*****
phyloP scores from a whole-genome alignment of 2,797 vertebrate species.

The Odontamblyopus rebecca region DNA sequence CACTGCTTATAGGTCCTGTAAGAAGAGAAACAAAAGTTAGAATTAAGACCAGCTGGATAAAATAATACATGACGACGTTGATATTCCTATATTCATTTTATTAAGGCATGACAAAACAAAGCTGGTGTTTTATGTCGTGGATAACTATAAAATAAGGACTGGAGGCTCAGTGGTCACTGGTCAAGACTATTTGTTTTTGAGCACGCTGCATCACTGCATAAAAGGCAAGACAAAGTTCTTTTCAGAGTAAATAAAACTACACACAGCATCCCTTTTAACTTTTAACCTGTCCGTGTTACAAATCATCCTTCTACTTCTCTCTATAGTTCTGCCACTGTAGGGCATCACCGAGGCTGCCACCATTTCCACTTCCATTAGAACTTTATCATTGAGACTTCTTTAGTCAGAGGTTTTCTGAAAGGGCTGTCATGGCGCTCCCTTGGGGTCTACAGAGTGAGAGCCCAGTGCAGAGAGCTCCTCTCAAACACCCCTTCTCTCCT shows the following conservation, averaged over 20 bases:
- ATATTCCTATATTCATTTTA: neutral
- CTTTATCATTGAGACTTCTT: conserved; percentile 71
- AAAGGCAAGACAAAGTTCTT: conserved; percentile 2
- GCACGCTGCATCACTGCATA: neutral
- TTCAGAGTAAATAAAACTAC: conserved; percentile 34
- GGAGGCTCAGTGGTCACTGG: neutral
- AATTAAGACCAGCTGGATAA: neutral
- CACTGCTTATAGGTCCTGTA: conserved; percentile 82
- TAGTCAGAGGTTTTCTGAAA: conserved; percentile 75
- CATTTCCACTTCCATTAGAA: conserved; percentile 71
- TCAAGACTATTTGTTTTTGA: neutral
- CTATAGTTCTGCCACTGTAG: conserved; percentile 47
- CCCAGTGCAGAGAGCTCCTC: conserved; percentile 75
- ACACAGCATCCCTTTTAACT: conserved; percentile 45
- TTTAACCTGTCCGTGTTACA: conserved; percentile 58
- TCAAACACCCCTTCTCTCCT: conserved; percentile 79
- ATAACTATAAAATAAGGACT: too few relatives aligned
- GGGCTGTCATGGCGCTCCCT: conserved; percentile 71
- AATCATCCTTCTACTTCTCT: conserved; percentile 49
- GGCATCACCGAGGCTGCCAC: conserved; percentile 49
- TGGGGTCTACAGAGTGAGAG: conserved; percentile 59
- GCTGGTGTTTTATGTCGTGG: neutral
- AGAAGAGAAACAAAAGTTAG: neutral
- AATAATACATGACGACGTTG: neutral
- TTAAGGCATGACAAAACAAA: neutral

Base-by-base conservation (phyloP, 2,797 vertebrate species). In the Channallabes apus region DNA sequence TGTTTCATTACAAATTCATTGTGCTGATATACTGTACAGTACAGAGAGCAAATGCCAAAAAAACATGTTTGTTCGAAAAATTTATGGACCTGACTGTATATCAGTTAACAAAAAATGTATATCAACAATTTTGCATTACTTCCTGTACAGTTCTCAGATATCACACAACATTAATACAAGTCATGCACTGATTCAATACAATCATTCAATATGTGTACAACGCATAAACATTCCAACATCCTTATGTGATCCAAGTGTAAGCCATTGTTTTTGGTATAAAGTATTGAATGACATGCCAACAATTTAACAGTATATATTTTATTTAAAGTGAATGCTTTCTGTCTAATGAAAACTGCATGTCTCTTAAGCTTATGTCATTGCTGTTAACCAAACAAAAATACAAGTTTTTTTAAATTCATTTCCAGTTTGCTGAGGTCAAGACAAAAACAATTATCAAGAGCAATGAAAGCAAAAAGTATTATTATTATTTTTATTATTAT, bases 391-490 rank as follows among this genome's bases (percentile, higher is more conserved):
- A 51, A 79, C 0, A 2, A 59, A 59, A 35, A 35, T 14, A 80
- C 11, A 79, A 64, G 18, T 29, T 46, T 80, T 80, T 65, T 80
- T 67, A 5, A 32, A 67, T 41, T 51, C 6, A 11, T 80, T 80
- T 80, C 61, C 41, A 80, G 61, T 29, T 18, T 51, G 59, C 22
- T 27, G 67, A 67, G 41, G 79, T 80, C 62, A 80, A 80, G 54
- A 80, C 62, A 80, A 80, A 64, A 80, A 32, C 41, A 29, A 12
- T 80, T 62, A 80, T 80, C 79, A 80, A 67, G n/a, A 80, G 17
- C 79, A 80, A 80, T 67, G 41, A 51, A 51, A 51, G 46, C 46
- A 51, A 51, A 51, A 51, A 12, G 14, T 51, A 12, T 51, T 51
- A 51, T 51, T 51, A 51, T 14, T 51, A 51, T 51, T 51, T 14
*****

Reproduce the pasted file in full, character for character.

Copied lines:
phyloP scores from a whole-genome alignment of 2,797 vertebrate species.

The Odontamblyopus rebecca region DNA sequence CACTGCTTATAGGTCCTGTAAGAAGAGAAACAAAAGTTAGAATTAAGACCAGCTGGATAAAATAATACATGACGACGTTGATATTCCTATATTCATTTTATTAAGGCATGACAAAACAAAGCTGGTGTTTTATGTCGTGGATAACTATAAAATAAGGACTGGAGGCTCAGTGGTCACTGGTCAAGACTATTTGTTTTTGAGCACGCTGCATCACTGCATAAAAGGCAAGACAAAGTTCTTTTCAGAGTAAATAAAACTACACACAGCATCCCTTTTAACTTTTAACCTGTCCGTGTTACAAATCATCCTTCTACTTCTCTCTATAGTTCTGCCACTGTAGGGCATCACCGAGGCTGCCACCATTTCCACTTCCATTAGAACTTTATCATTGAGACTTCTTTAGTCAGAGGTTTTCTGAAAGGGCTGTCATGGCGCTCCCTTGGGGTCTACAGAGTGAGAGCCCAGTGCAGAGAGCTCCTCTCAAACACCCCTTCTCTCCT shows the following conservation, averaged over 20 bases:
- ATATTCCTATATTCATTTTA: neutral
- CTTTATCATTGAGACTTCTT: conserved; percentile 71
- AAAGGCAAGACAAAGTTCTT: conserved; percentile 2
- GCACGCTGCATCACTGCATA: neutral
- TTCAGAGTAAATAAAACTAC: conserved; percentile 34
- GGAGGCTCAGTGGTCACTGG: neutral
- AATTAAGACCAGCTGGATAA: neutral
- CACTGCTTATAGGTCCTGTA: conserved; percentile 82
- TAGTCAGAGGTTTTCTGAAA: conserved; percentile 75
- CATTTCCACTTCCATTAGAA: conserved; percentile 71
- TCAAGACTATTTGTTTTTGA: neutral
- CTATAGTTCTGCCACTGTAG: conserved; percentile 47
- CCCAGTGCAGAGAGCTCCTC: conserved; percentile 75
- ACACAGCATCCCTTTTAACT: conserved; percentile 45
- TTTAACCTGTCCGTGTTACA: conserved; percentile 58
- TCAAACACCCCTTCTCTCCT: conserved; percentile 79
- ATAACTATAAAATAAGGACT: too few relatives aligned
- GGGCTGTCATGGCGCTCCCT: conserved; percentile 71
- AATCATCCTTCTACTTCTCT: conserved; percentile 49
- GGCATCACCGAGGCTGCCAC: conserved; percentile 49
- TGGGGTCTACAGAGTGAGAG: conserved; percentile 59
- GCTGGTGTTTTATGTCGTGG: neutral
- AGAAGAGAAACAAAAGTTAG: neutral
- AATAATACATGACGACGTTG: neutral
- TTAAGGCATGACAAAACAAA: neutral

Base-by-base conservation (phyloP, 2,797 vertebrate species). In the Channallabes apus region DNA sequence TGTTTCATTACAAATTCATTGTGCTGATATACTGTACAGTACAGAGAGCAAATGCCAAAAAAACATGTTTGTTCGAAAAATTTATGGACCTGACTGTATATCAGTTAACAAAAAATGTATATCAACAATTTTGCATTACTTCCTGTACAGTTCTCAGATATCACACAACATTAATACAAGTCATGCACTGATTCAATACAATCATTCAATATGTGTACAACGCATAAACATTCCAACATCCTTATGTGATCCAAGTGTAAGCCATTGTTTTTGGTATAAAGTATTGAATGACATGCCAACAATTTAACAGTATATATTTTATTTAAAGTGAATGCTTTCTGTCTAATGAAAACTGCATGTCTCTTAAGCTTATGTCATTGCTGTTAACCAAACAAAAATACAAGTTTTTTTAAATTCATTTCCAGTTTGCTGAGGTCAAGACAAAAACAATTATCAAGAGCAATGAAAGCAAAAAGTATTATTATTATTTTTATTATTAT, bases 391-490 rank as follows among this genome's bases (percentile, higher is more conserved):
- A 51, A 79, C 0, A 2, A 59, A 59, A 35, A 35, T 14, A 80
- C 11, A 79, A 64, G 18, T 29, T 46, T 80, T 80, T 65, T 80
- T 67, A 5, A 32, A 67, T 41, T 51, C 6, A 11, T 80, T 80
- T 80, C 61, C 41, A 80, G 61, T 29, T 18, T 51, G 59, C 22
- T 27, G 67, A 67, G 41, G 79, T 80, C 62, A 80, A 80, G 54
- A 80, C 62, A 80, A 80, A 64, A 80, A 32, C 41, A 29, A 12
- T 80, T 62, A 80, T 80, C 79, A 80, A 67, G n/a, A 80, G 17
- C 79, A 80, A 80, T 67, G 41, A 51, A 51, A 51, G 46, C 46
- A 51, A 51, A 51, A 51, A 12, G 14, T 51, A 12, T 51, T 51
- A 51, T 51, T 51, A 51, T 14, T 51, A 51, T 51, T 51, T 14